In 1275, Nichiren Daishonin wrote a letter to a lay priest called Soya, where he said,
I have written out the prose section of the “Expedient Means” chapter for you. You should recite it together with the verse portion of the “Life Span” chapter, which I sent you earlier.
The characters of this sutra are all without exception living Buddhas of perfect enlightenment. But because we have the eyes of ordinary people, we see them as characters. For instance, hungry spirits perceive the Ganges River as fire, human beings perceive it as water, and heavenly beings perceive it as amrita. Though the water is the same, it appears differently according to one’s karmic reward from the past.
The blind cannot see the characters of this sutra. To the eyes of ordinary people, they look like characters. Persons of the two vehicles perceive them as the void. Bodhisattvas look on them as innumerable doctrines. Buddhas recognize each character as a golden Shakyamuni. This is what is meant by the passage that says, “[If one can uphold this sutra], one will be upholding the Buddha’s body.” Those who practice with distorted views, however, are destroying this most precious sutra. You should simply be careful that, without differing thoughts, you single-mindedly aspire to the pure land of Eagle Peak. A passage in the Six Paramitas Sutra says ‘to become the master of your mind rather than let your mind master you‘. I will explain in detail when I see you.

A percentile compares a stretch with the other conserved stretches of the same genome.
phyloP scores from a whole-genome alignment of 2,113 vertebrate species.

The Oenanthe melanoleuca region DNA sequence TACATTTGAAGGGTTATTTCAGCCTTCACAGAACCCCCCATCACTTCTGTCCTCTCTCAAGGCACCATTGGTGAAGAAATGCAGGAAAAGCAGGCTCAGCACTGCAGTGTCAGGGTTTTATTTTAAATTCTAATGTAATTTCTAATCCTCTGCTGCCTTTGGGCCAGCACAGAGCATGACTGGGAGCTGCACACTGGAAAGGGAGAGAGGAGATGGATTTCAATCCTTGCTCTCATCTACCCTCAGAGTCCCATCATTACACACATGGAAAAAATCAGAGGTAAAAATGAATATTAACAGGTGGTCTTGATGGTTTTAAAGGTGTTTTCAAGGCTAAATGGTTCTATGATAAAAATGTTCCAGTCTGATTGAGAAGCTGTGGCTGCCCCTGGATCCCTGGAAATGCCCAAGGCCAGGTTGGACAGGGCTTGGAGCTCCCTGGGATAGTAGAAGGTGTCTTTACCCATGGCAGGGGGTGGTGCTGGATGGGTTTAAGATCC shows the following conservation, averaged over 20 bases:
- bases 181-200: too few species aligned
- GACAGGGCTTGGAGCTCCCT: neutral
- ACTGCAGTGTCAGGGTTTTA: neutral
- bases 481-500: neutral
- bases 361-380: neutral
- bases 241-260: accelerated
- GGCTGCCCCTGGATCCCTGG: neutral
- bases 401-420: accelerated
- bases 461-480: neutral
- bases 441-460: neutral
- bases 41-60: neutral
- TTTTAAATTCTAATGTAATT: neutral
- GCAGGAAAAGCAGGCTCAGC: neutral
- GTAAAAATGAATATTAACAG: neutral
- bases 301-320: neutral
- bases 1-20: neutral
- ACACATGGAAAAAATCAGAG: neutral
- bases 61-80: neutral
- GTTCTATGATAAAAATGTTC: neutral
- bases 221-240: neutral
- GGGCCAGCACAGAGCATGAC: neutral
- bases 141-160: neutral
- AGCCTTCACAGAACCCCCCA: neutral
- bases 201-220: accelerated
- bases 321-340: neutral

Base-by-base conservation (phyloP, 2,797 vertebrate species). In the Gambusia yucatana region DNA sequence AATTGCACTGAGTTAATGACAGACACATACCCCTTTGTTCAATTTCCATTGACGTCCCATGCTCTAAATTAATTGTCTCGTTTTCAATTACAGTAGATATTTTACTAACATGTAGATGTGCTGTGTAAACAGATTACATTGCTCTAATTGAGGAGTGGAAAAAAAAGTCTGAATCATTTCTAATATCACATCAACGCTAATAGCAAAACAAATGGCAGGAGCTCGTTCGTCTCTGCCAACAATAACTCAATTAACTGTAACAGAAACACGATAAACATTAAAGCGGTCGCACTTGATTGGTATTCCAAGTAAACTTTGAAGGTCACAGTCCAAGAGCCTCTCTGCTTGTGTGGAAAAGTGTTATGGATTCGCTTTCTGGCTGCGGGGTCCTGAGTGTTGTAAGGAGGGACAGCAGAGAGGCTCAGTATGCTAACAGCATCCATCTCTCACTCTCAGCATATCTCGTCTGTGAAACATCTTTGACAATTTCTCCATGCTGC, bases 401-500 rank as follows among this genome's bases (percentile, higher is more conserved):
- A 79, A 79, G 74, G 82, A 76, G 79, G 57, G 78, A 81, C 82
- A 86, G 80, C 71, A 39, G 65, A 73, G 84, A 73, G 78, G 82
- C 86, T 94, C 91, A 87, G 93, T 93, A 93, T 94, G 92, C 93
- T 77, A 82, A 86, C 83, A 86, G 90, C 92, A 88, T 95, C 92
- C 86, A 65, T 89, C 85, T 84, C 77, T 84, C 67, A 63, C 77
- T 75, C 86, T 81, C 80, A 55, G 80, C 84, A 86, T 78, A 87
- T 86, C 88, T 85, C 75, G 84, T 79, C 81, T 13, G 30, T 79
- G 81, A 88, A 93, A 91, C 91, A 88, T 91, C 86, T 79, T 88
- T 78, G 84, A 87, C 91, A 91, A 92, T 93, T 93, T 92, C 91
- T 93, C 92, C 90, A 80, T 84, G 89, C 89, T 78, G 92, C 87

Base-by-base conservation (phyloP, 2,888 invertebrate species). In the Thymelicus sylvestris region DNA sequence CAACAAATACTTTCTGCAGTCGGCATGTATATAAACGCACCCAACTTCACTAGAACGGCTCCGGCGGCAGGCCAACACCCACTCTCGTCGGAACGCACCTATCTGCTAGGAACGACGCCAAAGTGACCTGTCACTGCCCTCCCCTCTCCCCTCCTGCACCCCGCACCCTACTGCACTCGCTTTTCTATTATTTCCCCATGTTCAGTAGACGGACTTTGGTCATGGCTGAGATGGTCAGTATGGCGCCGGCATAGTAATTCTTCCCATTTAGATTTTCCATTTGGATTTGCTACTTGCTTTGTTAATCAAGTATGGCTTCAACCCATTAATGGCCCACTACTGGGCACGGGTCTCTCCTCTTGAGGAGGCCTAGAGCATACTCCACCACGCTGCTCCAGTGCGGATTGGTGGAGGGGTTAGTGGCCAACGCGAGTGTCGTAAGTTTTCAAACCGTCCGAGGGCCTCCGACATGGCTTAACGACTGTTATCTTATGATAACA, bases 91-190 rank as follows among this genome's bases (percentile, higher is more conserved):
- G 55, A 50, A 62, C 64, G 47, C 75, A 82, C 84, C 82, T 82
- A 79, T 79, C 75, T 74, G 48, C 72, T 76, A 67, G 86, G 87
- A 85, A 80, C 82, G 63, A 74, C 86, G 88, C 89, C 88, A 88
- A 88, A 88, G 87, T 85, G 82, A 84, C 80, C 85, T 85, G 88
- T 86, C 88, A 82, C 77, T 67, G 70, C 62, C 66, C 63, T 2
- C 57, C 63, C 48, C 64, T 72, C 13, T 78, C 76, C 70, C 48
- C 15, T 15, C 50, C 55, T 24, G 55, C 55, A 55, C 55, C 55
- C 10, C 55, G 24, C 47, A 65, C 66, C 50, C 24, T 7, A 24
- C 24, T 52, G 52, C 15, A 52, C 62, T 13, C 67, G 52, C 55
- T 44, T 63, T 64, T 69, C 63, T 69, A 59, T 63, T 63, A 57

With my deep respect,
The third month in the twelfth year of Bun’ei (1275)
To the lay priest Soya
So there we have it. I recite those bits because Nichiren said so in this letter, and everyone since has been mindful to ‘uphold the sutra‘ and ‘not practice with distorted views‘.
Amazingly, for hundreds of years, many people have managed to keep both the spirit and the content of this letter going, sometimes against great adversity.
Now he has departed from this strange world a little ahead of me. That means nothing. People like us, who believe in physics, know that the distinction between past, present, and future is only a stubbornly persistent illusion.
What then does myo signify? It is simply the mysterious nature of our life from moment to moment, which the mind cannot comprehend or words express. When we look into our own mind at any moment, we perceive neither color nor form to verify that it exists. Yet we still cannot say it does not exist, for many differing thoughts continually occur. The mind cannot be considered either to exist or not to exist. Life is indeed an elusive reality that transcends both the words and concepts of existence and nonexistence. It is neither existence nor nonexistence, yet exhibits the qualities of both. It is the mystic entity of the Middle Way that is the ultimate reality.
I just want to explain what I mean when I say that we should try to hold on to physical reality.(…)For what is thought to be a “system” is after all, just conventional, and I do not see how one is supposed to divide up the world objectively so that one can make statements about parts.